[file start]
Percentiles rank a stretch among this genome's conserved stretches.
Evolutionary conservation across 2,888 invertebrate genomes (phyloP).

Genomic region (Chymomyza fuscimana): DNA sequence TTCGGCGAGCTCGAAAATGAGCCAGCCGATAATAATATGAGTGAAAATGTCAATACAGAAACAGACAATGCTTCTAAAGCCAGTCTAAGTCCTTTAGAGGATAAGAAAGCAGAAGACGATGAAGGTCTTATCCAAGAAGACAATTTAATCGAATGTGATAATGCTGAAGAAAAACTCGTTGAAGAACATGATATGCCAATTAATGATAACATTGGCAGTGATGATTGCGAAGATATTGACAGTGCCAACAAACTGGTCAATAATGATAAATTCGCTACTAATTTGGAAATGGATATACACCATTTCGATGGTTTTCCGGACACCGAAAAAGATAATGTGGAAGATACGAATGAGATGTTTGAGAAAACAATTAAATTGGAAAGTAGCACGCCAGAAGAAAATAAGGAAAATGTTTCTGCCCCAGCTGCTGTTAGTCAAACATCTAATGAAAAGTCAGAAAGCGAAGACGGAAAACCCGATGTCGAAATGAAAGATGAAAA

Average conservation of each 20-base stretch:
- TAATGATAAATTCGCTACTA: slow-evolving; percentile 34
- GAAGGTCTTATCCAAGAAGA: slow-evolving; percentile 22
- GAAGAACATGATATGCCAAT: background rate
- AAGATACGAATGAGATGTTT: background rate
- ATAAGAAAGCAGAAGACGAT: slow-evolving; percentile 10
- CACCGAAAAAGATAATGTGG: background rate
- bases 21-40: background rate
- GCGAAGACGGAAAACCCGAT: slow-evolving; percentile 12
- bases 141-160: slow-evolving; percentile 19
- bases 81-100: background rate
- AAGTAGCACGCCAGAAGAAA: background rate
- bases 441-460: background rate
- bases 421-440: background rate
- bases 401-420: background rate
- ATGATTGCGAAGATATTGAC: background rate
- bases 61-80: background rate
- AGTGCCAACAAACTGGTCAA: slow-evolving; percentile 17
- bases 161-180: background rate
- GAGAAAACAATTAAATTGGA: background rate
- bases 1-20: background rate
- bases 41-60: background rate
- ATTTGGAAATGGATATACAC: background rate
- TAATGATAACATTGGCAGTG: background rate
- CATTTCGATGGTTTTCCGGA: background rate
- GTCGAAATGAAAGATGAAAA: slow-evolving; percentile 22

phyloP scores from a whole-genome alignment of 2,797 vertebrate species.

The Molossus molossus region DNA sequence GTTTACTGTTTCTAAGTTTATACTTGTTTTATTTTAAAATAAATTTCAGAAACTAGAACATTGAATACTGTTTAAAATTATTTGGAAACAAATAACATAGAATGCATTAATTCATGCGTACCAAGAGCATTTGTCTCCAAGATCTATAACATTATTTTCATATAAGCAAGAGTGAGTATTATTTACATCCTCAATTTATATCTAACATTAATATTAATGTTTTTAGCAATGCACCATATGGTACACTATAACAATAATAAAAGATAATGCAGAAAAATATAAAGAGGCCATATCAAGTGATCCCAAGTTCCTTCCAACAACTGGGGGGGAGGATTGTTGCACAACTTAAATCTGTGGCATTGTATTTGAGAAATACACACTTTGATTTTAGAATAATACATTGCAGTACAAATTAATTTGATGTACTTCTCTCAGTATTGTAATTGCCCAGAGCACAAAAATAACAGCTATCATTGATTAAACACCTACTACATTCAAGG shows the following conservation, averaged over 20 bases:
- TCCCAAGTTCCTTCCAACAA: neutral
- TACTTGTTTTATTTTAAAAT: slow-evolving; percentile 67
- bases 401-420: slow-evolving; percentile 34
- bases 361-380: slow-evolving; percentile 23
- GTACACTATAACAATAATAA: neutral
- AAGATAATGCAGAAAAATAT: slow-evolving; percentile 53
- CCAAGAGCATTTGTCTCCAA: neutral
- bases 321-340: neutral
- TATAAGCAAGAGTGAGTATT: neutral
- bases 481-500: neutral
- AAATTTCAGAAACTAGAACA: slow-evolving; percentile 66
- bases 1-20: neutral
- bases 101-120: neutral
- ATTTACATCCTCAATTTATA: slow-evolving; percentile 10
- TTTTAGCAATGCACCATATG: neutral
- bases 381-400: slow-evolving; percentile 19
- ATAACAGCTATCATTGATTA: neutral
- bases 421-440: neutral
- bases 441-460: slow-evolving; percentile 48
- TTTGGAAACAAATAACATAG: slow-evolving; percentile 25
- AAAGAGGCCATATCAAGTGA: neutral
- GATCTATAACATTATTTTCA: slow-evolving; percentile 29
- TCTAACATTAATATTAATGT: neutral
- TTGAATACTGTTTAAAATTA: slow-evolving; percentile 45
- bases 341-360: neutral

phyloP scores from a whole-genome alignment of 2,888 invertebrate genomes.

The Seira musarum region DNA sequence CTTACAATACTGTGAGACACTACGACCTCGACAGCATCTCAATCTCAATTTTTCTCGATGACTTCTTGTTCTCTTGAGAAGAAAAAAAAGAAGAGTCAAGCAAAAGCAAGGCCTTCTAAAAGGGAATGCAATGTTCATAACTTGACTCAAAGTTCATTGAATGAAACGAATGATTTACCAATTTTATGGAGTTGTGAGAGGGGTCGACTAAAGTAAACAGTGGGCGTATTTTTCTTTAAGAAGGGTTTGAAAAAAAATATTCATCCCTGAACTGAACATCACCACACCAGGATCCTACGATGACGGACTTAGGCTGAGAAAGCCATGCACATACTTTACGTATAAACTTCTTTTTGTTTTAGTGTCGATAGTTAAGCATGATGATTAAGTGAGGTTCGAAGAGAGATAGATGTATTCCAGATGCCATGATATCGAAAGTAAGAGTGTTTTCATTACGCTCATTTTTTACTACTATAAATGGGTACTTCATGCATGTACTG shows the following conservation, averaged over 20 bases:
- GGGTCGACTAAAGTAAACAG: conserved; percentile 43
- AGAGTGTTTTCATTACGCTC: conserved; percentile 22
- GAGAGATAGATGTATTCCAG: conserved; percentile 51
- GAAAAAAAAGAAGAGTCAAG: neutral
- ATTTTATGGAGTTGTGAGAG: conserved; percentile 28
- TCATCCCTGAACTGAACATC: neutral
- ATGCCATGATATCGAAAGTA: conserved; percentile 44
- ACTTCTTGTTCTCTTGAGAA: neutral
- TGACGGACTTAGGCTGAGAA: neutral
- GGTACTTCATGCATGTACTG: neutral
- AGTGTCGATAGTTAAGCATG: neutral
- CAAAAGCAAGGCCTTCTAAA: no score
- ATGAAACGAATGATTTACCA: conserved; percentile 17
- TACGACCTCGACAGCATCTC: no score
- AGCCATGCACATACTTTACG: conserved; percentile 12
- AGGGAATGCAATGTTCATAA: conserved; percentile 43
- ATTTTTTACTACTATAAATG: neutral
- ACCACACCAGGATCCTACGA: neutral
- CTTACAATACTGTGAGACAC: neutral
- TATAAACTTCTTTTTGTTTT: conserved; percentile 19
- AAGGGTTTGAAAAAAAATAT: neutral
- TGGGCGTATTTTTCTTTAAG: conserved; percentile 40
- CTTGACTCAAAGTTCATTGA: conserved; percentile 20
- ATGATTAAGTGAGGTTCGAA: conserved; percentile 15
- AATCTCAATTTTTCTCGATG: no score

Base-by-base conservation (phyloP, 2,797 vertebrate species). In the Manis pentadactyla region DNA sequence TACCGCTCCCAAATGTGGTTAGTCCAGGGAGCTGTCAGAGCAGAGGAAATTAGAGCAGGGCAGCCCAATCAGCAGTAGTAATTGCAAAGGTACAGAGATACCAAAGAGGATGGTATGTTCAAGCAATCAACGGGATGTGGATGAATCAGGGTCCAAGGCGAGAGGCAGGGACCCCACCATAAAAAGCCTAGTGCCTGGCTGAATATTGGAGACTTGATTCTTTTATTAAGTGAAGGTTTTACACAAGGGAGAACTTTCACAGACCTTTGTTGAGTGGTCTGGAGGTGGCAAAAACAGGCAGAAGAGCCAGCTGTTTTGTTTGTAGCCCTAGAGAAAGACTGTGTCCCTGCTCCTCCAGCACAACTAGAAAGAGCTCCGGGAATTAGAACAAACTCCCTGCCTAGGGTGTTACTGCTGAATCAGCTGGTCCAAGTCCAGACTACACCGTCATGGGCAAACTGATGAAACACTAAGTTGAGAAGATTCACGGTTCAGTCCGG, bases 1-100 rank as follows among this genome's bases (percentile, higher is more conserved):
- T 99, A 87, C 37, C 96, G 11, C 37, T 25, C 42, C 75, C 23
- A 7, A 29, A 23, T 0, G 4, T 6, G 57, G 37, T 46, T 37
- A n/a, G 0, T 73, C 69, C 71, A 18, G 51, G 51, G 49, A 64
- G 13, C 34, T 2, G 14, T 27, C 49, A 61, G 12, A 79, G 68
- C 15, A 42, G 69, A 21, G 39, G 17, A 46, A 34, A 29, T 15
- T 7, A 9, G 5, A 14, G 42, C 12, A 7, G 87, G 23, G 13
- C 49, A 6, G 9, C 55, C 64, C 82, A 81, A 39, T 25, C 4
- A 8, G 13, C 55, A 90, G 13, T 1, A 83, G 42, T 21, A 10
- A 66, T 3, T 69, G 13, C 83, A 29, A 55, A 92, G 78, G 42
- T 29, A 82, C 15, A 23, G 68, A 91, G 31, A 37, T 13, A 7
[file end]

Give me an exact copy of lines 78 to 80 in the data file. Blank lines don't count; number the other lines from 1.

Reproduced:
- TATAAACTTCTTTTTGTTTT: conserved; percentile 19
- AAGGGTTTGAAAAAAAATAT: neutral
- TGGGCGTATTTTTCTTTAAG: conserved; percentile 40